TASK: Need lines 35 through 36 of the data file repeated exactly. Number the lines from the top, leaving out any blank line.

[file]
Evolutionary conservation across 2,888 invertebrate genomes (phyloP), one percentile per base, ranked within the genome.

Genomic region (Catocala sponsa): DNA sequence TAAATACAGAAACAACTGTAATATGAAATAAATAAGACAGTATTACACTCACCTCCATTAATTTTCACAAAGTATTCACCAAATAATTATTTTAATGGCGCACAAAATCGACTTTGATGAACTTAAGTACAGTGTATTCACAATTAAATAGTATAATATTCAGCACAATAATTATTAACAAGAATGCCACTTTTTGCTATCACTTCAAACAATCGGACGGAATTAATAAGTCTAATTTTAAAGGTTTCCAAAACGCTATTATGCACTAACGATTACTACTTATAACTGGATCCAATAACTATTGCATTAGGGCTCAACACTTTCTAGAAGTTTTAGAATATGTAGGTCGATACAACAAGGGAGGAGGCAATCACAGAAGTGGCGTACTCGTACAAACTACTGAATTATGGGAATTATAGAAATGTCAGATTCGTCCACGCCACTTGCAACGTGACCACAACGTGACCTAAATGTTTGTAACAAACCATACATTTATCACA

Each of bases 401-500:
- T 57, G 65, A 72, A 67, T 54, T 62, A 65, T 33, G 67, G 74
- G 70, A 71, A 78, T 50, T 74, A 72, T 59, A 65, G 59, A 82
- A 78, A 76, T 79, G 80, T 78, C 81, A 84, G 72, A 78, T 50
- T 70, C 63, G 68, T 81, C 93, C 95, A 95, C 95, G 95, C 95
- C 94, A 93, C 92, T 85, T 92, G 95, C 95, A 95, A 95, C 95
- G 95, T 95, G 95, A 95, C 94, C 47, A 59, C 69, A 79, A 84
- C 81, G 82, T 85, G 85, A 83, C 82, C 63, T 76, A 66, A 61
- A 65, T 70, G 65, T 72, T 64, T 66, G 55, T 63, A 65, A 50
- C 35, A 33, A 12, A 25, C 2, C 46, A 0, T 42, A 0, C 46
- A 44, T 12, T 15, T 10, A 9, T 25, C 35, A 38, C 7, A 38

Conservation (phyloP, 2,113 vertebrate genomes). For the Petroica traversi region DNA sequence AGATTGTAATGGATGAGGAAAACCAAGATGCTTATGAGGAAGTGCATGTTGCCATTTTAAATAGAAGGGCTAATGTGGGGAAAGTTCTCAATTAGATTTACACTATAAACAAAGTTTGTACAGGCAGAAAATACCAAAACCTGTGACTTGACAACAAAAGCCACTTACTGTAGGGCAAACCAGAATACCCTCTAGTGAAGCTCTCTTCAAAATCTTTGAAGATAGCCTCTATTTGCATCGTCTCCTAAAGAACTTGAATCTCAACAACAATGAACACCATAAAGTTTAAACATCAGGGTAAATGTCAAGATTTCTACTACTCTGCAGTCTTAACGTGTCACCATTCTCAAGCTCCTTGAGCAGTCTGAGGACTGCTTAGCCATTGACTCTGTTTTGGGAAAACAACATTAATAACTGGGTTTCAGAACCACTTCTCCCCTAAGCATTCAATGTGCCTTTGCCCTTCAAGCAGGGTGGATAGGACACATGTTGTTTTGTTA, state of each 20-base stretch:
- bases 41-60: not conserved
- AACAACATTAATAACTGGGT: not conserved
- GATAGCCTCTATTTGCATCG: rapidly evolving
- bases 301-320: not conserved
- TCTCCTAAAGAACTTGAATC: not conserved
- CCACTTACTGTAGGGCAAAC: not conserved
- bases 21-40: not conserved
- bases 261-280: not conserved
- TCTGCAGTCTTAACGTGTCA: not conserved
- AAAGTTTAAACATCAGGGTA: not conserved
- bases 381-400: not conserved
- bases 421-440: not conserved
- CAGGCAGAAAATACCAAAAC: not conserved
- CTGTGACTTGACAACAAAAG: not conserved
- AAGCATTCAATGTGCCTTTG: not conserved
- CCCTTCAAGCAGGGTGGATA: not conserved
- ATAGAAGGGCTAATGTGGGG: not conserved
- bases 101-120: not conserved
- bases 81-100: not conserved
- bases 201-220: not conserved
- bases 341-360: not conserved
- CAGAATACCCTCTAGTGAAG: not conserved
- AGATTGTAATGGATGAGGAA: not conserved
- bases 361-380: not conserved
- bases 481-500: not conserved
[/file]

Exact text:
- bases 341-360: not conserved
- CAGAATACCCTCTAGTGAAG: not conserved